Big Tech Court Clog Scenario (Con)

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Break-up requires a lot of litigation (Note: Also a DOJ trade-off link)

Jon Swartz, 6-11, 19,, Four reasons why antitrust actions will likely fail to break up Big Tech
The likelihood of a Microsoft- or AT&T-like Sherman Act proceeding is highly remote,” Andrew Jay Schwartzman, an attorney with Georgetown’s Institute for Public Representation told MarketWatch in a phone interview, alluding to the Sherman Anti-Trust Act (1890), the first federal law that outlawed monopolistic business practices. Any endeavor to slice off pieces of the four tech titans or impose restrictions on how they do business is a Sisyphean task in terms of legal maneuvering, resources, and especially time, according to antitrust experts, former regulators and legal scholars. “Antitrust is a slow, messy remedy,” warns Adam Thierer, a senior research fellow at George Mason University’s Mercatus Center. “It can be a sledgehammer approach when what this situation requires is a scalpel.” How the heck would any of this apply to Facebook, Amazon, or Apple? How do you cleave off their units and divest them?” Thierer says.

Companies will react with a litigation tsunami to try to block antitrust enforcement

Jon Swartz, 6-11, 19,, Four reasons why antitrust actions will likely fail to break up Big Tech
The sheer size and resources of the four companies under scrutiny — collectively, they employ over 900,000 people and rang up nearly $700 billion in sales last year — afford them the luxury of hiring an army of attorneys that dwarf the federal government, setting up a confrontation that could wend its way through court for years, according to Schwartzman. Which leads to the inevitable question: What is likely to happen, if anything? Efforts by Rep. Ro Khanna (D., Calif.), whose district covers Silicon Valley, and other Congressional members to regulate tech could prove to be the most likely outcome over the next few years. “What’s needed is a measured approach through legislation, not a bludgeoning of four companies that are so vital to the U.S. economy and its workforce,” Khanna told MarketWatch in a phone interview. “There needs to be give and take between Silicon Valley and the Beltway, not confrontation.” More: Silicon Valley congressman says, ‘It is embarrassing how technologically illiterate most members of Congress are’ For now, Facebook has faced the most scorn, although Alphabet has been fined billions of dollars in the past year by the European Union.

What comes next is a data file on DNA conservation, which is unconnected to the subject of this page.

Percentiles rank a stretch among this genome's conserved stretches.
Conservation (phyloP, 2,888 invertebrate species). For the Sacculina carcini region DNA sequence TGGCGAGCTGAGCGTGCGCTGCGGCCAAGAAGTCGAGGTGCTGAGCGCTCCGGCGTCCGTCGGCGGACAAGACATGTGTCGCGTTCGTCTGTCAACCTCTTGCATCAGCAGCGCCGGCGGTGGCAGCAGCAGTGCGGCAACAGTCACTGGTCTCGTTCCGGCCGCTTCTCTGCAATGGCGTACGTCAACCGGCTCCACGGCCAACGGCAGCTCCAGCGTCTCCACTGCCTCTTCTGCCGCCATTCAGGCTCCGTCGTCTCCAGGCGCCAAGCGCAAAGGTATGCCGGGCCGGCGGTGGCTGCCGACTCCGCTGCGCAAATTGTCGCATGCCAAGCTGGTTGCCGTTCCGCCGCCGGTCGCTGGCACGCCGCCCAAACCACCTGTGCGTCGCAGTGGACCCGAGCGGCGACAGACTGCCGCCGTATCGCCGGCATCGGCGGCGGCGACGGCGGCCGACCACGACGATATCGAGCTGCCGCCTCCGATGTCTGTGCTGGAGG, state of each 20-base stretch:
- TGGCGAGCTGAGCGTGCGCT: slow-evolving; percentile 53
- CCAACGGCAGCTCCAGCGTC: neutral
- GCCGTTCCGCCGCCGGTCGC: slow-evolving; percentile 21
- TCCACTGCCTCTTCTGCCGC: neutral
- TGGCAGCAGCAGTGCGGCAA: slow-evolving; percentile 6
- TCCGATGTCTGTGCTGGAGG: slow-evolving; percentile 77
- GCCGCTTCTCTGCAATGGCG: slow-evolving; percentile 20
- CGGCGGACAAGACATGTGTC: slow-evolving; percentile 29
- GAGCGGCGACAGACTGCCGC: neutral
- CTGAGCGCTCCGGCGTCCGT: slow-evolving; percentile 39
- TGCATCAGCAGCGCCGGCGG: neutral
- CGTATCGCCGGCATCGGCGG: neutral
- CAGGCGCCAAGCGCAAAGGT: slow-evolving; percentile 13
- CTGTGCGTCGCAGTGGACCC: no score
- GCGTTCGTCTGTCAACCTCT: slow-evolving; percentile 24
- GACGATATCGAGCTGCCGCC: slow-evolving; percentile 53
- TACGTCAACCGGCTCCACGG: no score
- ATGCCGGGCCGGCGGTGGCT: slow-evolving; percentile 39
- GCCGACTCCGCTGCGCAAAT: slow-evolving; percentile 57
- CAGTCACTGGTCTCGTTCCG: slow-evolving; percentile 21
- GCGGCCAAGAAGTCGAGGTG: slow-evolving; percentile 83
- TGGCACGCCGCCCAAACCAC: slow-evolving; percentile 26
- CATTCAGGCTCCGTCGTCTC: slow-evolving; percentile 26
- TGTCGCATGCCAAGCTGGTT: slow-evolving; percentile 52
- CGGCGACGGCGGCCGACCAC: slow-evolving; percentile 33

It will turn into a quagmire

Jon Swartz, 6-11, 19,, Four reasons why antitrust actions will likely fail to break up Big Tech
The Justice Department’s antitrust lawsuit against AT&T, and its unsuccessful bid to break up Microsoft, took years to unfold and bled from one presidential administration to another. Indeed, whoever wins the White House in 2020 may be out of office before a potential case against one of the targeted four companies is decided or settled. A two-year FTC probe of Google for violating antitrust and anti-competition statutes in how it arranges its Web search results resulted in no action in 2013. Before that, uneventful government investigations of IBM Corp. IBM, +0.72%   and Microsoft took 13 and 11 years, respectively. The former was “referred to as the DoJ’s antitrust Vietnam, it was such a quagmire,” Thierer says What complicated those investigations, and is likely to undercut any new probe, is the speed with which the tech market moves. The IBM probe was focused on its dominance in mainframe computers even as the market quickly moved on to personal computers. Indeed, tech market leaders rise and fall, as in the cases of Myspace, Motorola, Nokia, and BlackBerry Ltd. BB, +3.66% .

Increasing the federal circuit court’s workload would hinder current courts ability to guarantee IP (intellectual property) protection